Christmastime 1990

Dear Christmas Spirits,

Yes, Virginia, another year and we’re still in Bedford. The Craton household has endured yet an additional twelve months north of the Mason-Dixon, despite John’s wishes to the contrary. This sojourn has not inclined our hero to become assimilated into Yankeefied culture, however, as he dutifully maintains his sense of Southern values — including the value of the form Christmas letter. Though such epistles are held in great disdain by Ann Landers, one must remember that Ann is, after all, just a Yankee.

The Cratons are happy to report that all offspring are currently doing well and are showing continuing evidence of having inherited their father’s genius, gentility, and good looks, as well as their mother’s temper. Benjamin started first grade this year and is nurturing his affections for the fairer sex by continually chasing and shooting at all such specimens. His current heartthrob appears to be a young lass named Jessica, with whom he enjoys sharing Shelley, Wordsworth, Keats, and the Teenage Mutant Ninja Turtles, though not necessarily in that order.

Young Jon began his first year of preschool this fall and, like Ben, seems to enjoy the halls of academe. His favorite activity is melting crayons with a hot iron. He has created some wonderful works of art as well as a considerable amount of fear amongst his teachers while wielding the tools of his craft. His current ambition of becoming a professional cheerleader when he grows up has his mother somewhat nonplussed, though John feels a sense of pride in that Jonathan could likely lead cheers in the Hoosierdome without need of amplification if the situation arose.

Little Stephen has also made great strides this year. His parents encouraged him so well to walk and talk they’re now frequently overheard telling him to sit down and be quiet. Stephen’s main interest appears to lie with chemistry and/or bartending, as he is fascinated with mixing together household substances. Efforts to get him to use a beaker for these experiments have proved fruitless, as he insists that a horizonatl plane — such as the floor — is much preferred to a cylinder.

Dr. Debbie continues to enjoy her role as practitioner of the fine art of baby-catching, and has been so engrossed in her work she forgot to take a vacation this year. That worked out fine as it turns out, since John forgot to pack. She was appointed chief of staff at the hospital in January, and we’ve all been very proud of her, except that we wish she would stop insisting on wearing that silly headdress because the feathers always make John sneeze. Her latest contribution to medical malpractice has been the formation of an ethics committe at Dunn, though John is still questioning the need for such a committee since he says Bedford is nearly an all-white community and we hardly ever have any racial issues come before the board.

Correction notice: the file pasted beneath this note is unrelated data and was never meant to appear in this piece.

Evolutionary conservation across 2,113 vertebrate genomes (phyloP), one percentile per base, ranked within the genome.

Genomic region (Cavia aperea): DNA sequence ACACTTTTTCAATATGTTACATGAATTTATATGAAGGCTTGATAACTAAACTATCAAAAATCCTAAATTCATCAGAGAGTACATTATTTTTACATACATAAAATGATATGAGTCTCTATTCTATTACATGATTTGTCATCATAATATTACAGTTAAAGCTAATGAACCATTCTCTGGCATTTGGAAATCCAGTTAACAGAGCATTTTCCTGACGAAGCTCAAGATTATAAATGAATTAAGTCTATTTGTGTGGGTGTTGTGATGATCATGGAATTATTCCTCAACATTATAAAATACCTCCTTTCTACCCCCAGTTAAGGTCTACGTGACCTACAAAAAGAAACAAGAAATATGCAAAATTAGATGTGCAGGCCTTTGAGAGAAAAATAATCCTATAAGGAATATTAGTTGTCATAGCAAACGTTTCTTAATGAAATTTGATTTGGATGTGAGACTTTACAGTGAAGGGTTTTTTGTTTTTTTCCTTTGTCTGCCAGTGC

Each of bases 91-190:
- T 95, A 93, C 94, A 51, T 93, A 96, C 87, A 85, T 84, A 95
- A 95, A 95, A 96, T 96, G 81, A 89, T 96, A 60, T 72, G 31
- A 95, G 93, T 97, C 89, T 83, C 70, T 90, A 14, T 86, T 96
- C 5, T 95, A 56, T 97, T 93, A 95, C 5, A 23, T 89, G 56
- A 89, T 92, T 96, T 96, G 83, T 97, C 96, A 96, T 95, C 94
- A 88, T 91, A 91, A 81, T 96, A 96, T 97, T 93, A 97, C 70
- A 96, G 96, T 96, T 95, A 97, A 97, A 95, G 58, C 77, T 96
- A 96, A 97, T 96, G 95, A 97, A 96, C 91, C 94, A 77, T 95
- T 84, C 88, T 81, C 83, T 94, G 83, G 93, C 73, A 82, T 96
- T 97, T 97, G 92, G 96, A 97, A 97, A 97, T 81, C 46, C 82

John pressured Debbie to consider having another child this year because he still held out hopes for a daughter, but Debbie was adamant and insisted that if John wanted another child he would have to have it himself. Since his monumental labor pains resulted in nothing more substantive that a large kidney stone, other means were investigated and the Cratons are pleased to announce that they have successfully borrowed a daughter this year from a very nice family in Spain. Inge Zubiaur has joined the Craton household as a foreign-exchange student and, strangely, reports having enjoyed her stay thus far. We’re all pleased with this report, and also with that of her psychoanalyst who says she’s making great progres and may be recovered enough from subculture shock to rejoin her own family next July. Actually, the only major problem the Cratons have experienced has been from some of the local union people who object to their importing their daughter. Small clusters can occasionally be seen gathering in front of the house muttering something about “buying American.”

John continues sailing down the Auditory Canal on a daily basis and uses his spare time to pursue his favorite avocations: genealogy and the history of World War I. When asked recently why he has such an interest in that long-ago war, he is said to have replied that it makes him feel better knowing that the trenches may have been a mite less congenial than Bedford. He is also heavily involved in trying to prove his theory that the Pillsbury doughboy was actually a French double agent during the conflict, but as yet he has provided little documentation to that effect.

The only person to have demonstrated a modicum of sanity in 1990 was the Craton nanny, Beth, who decided to escape from the household after three and a half years and return to college. She says she wants to be a photographer. We think she’ll do very well because she should be off the Librium before winter semester. In her place a new nanny has arrived and is taking the three sons in stride.

Whatever, the Cratons wish you an ample spreading of Christmas Cheer (of Christmas Tide as the preference may be), and hope for you a recessionless 1991.

Signed (sort of),
John, Debbie, Benjamin, Jonathan, Stephen, Inge,
and Whoever Else May be Inhabiting the Craton House When This Letter Arrives





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